Six swans rescued from oil polluted water in Brentford so far

By Hannah Davenport

2nd Dec 2021 | Local News

Six swans so far have been rescued since Sunday from oil pollution in the River Thames at Brentford.

Concerned nearby residents reported distressing scenes of oil pollution in the river by Ferry Quays in Brentford on Sunday (28 November) affecting the nearby wildlife.

Reports were made to rescue service Swan Support of an oil leak in the water leaving a thick black coating on nearby surfaces including swans and ducks covered in black grease.

Swan Support confirmed that two swans were rescued on Sunday, two on Monday and two more on Tuesday, with the rescue service set to return to Brentford today following further concerns.

Wendy Hermon, operations director at Swans Support, told Nub News: "It is quite bad, we're going back there this morning to have a look and are in conversation with the London Port Authority and the Environment Agency.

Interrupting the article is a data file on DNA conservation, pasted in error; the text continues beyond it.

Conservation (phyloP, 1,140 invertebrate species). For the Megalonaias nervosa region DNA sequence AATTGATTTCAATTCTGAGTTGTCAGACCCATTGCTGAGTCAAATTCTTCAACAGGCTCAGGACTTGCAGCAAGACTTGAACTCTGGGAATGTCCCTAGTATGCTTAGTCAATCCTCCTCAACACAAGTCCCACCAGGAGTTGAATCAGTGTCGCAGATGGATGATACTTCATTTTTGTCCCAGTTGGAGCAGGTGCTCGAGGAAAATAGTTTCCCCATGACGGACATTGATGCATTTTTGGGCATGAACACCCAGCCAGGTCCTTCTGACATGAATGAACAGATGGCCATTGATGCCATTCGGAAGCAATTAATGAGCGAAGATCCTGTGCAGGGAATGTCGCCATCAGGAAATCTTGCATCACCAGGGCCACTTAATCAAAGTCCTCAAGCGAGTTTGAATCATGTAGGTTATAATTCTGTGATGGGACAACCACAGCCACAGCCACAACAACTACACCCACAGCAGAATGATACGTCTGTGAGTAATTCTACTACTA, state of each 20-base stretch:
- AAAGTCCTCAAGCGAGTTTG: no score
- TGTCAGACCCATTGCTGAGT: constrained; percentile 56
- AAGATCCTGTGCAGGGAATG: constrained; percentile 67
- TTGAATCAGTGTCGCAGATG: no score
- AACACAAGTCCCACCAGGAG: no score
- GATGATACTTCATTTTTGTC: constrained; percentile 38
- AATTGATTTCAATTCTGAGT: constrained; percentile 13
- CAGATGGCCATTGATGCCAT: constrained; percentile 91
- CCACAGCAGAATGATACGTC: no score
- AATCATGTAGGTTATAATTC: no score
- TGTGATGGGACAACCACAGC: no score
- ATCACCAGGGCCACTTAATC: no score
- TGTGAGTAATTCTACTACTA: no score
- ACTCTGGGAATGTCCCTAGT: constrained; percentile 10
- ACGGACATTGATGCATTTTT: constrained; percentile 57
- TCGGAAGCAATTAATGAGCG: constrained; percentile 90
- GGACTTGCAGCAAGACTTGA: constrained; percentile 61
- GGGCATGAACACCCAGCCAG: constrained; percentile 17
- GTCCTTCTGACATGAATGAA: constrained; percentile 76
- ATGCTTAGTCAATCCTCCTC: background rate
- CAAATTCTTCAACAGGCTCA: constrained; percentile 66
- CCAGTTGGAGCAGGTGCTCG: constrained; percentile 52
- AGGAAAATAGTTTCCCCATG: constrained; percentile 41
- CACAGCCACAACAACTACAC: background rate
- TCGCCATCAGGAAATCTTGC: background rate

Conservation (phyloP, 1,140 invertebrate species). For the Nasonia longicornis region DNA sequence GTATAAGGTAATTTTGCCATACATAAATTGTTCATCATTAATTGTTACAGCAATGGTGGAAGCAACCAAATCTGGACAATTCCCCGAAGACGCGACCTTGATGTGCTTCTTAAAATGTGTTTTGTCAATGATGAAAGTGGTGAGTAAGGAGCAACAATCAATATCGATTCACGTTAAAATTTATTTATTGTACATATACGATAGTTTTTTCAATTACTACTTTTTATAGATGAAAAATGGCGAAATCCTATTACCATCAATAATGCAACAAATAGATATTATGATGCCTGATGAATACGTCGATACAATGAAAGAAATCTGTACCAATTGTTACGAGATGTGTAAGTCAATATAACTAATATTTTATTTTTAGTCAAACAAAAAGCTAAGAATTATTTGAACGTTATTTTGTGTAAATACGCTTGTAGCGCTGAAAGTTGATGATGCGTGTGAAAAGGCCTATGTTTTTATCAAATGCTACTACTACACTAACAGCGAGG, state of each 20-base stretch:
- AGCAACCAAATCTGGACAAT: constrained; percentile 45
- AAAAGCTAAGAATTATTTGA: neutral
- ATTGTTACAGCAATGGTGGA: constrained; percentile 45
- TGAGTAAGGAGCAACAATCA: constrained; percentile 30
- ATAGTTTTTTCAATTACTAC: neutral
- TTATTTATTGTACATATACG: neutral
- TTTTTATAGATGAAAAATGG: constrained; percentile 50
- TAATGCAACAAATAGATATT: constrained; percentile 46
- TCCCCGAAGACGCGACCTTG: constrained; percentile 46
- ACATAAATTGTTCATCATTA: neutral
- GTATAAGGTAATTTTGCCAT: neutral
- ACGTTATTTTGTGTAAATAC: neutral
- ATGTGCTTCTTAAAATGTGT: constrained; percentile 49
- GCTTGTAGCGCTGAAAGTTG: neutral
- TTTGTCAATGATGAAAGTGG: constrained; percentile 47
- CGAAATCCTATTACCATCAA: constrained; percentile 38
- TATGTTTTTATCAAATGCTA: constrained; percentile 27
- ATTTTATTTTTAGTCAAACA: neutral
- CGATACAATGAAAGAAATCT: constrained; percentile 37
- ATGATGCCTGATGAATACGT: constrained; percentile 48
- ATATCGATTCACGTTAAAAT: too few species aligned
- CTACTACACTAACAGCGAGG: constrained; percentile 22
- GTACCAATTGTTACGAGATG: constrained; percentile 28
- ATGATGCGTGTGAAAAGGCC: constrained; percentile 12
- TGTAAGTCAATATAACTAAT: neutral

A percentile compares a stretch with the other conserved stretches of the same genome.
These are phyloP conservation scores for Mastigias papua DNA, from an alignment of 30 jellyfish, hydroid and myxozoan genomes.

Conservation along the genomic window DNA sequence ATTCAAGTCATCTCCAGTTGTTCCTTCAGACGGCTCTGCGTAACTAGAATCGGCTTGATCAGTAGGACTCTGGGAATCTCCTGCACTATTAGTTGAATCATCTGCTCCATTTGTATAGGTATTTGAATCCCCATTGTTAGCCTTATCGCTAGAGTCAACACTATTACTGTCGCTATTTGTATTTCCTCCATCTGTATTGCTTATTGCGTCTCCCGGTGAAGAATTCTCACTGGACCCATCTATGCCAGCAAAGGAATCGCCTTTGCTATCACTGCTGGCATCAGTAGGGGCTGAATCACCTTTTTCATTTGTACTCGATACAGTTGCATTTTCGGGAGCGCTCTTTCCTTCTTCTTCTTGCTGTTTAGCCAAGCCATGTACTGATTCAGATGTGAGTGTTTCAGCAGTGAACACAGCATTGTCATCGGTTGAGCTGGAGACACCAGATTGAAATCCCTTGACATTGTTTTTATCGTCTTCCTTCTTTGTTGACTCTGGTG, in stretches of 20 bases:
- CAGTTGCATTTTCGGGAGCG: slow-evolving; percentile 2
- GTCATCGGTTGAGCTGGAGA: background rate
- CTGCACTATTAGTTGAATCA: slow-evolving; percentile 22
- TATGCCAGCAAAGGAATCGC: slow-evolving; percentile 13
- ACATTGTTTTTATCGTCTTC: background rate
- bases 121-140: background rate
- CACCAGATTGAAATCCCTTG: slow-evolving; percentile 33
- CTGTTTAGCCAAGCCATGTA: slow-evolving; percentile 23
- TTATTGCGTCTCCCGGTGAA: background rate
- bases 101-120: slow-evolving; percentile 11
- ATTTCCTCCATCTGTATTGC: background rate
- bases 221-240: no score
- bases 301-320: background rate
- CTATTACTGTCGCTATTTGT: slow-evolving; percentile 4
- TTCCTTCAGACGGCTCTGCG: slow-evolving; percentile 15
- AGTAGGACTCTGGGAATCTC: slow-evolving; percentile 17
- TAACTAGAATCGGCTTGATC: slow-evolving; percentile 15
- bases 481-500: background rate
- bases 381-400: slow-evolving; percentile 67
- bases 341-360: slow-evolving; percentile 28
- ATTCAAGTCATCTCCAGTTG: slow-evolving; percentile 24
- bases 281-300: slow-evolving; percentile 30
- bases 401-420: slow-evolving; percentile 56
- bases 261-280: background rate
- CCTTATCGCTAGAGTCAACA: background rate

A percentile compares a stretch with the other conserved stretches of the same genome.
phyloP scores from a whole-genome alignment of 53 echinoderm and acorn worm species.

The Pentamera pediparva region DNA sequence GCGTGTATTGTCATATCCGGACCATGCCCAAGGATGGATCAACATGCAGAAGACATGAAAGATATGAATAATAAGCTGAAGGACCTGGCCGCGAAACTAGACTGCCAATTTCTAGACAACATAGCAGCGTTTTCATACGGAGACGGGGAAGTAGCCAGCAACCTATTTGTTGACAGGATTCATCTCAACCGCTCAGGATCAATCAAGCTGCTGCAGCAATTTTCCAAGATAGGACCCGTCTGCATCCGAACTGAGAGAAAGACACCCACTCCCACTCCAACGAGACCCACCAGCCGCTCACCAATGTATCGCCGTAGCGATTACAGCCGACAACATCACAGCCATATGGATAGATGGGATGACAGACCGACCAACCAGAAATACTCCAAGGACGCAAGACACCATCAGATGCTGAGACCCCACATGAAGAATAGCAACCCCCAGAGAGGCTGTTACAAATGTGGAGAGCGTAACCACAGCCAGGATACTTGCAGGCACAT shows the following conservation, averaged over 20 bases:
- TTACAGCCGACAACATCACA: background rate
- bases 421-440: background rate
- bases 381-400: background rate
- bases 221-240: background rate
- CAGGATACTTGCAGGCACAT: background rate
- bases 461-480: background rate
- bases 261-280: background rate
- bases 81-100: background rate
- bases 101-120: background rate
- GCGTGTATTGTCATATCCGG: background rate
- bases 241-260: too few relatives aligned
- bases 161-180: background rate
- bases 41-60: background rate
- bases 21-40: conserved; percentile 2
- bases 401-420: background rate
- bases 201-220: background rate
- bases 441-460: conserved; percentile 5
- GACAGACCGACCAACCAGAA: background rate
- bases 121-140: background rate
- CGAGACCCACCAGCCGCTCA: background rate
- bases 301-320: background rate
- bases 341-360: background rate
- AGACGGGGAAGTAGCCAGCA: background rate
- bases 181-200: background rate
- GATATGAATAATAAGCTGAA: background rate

"At the moment we don't know where it's coming from."

Swan Support cover mainly the Thames Valley area and Wendy said cases like this are unfortunately becoming more common.

"This is happening all the time, we've been doing this over 20 years and it's getting worst, we're getting cooking oil too in the water," Wendy said.

She added: "We'd really like to thank the public for contacting us, it's nice they take the time to report these things because the wildlife would suffer if they didn't."

It will take a few weeks for the rescued swans to be washed and for their natural oils to regenerate.

An Environment Agency spokesperson said: "Environment Agency officers are investigating reports of oil in the water at Ferry Quays, Brentford. While our investigation is ongoing, we can't comment any further.

"We encourage anyone who spots water pollution to report it to us via our 24-hour freephone hotline on 0800 80 70 60."

A Thames Water spokesperson said: "Our engineers visited the scene on Monday night and found no evidence of an oil spill from our surface water sewers.

"We went back the next day as a precaution, and again found the pipes were clean and free from contamination. We will send our findings to the Environment Agency."

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